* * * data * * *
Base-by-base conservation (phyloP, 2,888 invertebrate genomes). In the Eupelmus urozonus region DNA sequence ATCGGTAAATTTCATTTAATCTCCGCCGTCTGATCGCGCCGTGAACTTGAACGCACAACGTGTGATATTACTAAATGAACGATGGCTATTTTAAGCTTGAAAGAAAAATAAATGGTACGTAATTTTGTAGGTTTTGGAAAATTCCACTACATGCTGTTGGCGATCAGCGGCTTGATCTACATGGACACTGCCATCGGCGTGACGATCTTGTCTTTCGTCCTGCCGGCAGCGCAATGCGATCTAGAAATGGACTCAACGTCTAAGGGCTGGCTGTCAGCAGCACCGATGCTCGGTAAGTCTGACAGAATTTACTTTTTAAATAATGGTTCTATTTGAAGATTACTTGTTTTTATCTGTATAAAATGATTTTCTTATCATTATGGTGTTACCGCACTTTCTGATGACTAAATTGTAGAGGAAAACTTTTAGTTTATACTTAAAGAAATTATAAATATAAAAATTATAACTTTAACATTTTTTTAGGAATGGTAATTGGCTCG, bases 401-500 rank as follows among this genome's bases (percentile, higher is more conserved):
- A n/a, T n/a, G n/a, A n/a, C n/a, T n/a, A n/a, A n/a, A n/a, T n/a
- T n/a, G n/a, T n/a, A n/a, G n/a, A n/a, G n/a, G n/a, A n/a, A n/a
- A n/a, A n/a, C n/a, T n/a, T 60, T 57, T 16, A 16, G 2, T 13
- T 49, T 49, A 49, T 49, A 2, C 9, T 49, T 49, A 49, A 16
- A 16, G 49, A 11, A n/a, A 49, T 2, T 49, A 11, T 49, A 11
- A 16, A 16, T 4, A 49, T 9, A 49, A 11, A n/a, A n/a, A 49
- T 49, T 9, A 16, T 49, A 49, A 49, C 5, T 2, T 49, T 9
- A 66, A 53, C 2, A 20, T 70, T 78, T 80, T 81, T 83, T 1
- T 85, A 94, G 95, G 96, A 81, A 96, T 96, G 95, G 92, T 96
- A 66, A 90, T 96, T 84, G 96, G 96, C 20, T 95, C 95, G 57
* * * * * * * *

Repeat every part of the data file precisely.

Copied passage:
Base-by-base conservation (phyloP, 2,888 invertebrate genomes). In the Eupelmus urozonus region DNA sequence ATCGGTAAATTTCATTTAATCTCCGCCGTCTGATCGCGCCGTGAACTTGAACGCACAACGTGTGATATTACTAAATGAACGATGGCTATTTTAAGCTTGAAAGAAAAATAAATGGTACGTAATTTTGTAGGTTTTGGAAAATTCCACTACATGCTGTTGGCGATCAGCGGCTTGATCTACATGGACACTGCCATCGGCGTGACGATCTTGTCTTTCGTCCTGCCGGCAGCGCAATGCGATCTAGAAATGGACTCAACGTCTAAGGGCTGGCTGTCAGCAGCACCGATGCTCGGTAAGTCTGACAGAATTTACTTTTTAAATAATGGTTCTATTTGAAGATTACTTGTTTTTATCTGTATAAAATGATTTTCTTATCATTATGGTGTTACCGCACTTTCTGATGACTAAATTGTAGAGGAAAACTTTTAGTTTATACTTAAAGAAATTATAAATATAAAAATTATAACTTTAACATTTTTTTAGGAATGGTAATTGGCTCG, bases 401-500 rank as follows among this genome's bases (percentile, higher is more conserved):
- A n/a, T n/a, G n/a, A n/a, C n/a, T n/a, A n/a, A n/a, A n/a, T n/a
- T n/a, G n/a, T n/a, A n/a, G n/a, A n/a, G n/a, G n/a, A n/a, A n/a
- A n/a, A n/a, C n/a, T n/a, T 60, T 57, T 16, A 16, G 2, T 13
- T 49, T 49, A 49, T 49, A 2, C 9, T 49, T 49, A 49, A 16
- A 16, G 49, A 11, A n/a, A 49, T 2, T 49, A 11, T 49, A 11
- A 16, A 16, T 4, A 49, T 9, A 49, A 11, A n/a, A n/a, A 49
- T 49, T 9, A 16, T 49, A 49, A 49, C 5, T 2, T 49, T 9
- A 66, A 53, C 2, A 20, T 70, T 78, T 80, T 81, T 83, T 1
- T 85, A 94, G 95, G 96, A 81, A 96, T 96, G 95, G 92, T 96
- A 66, A 90, T 96, T 84, G 96, G 96, C 20, T 95, C 95, G 57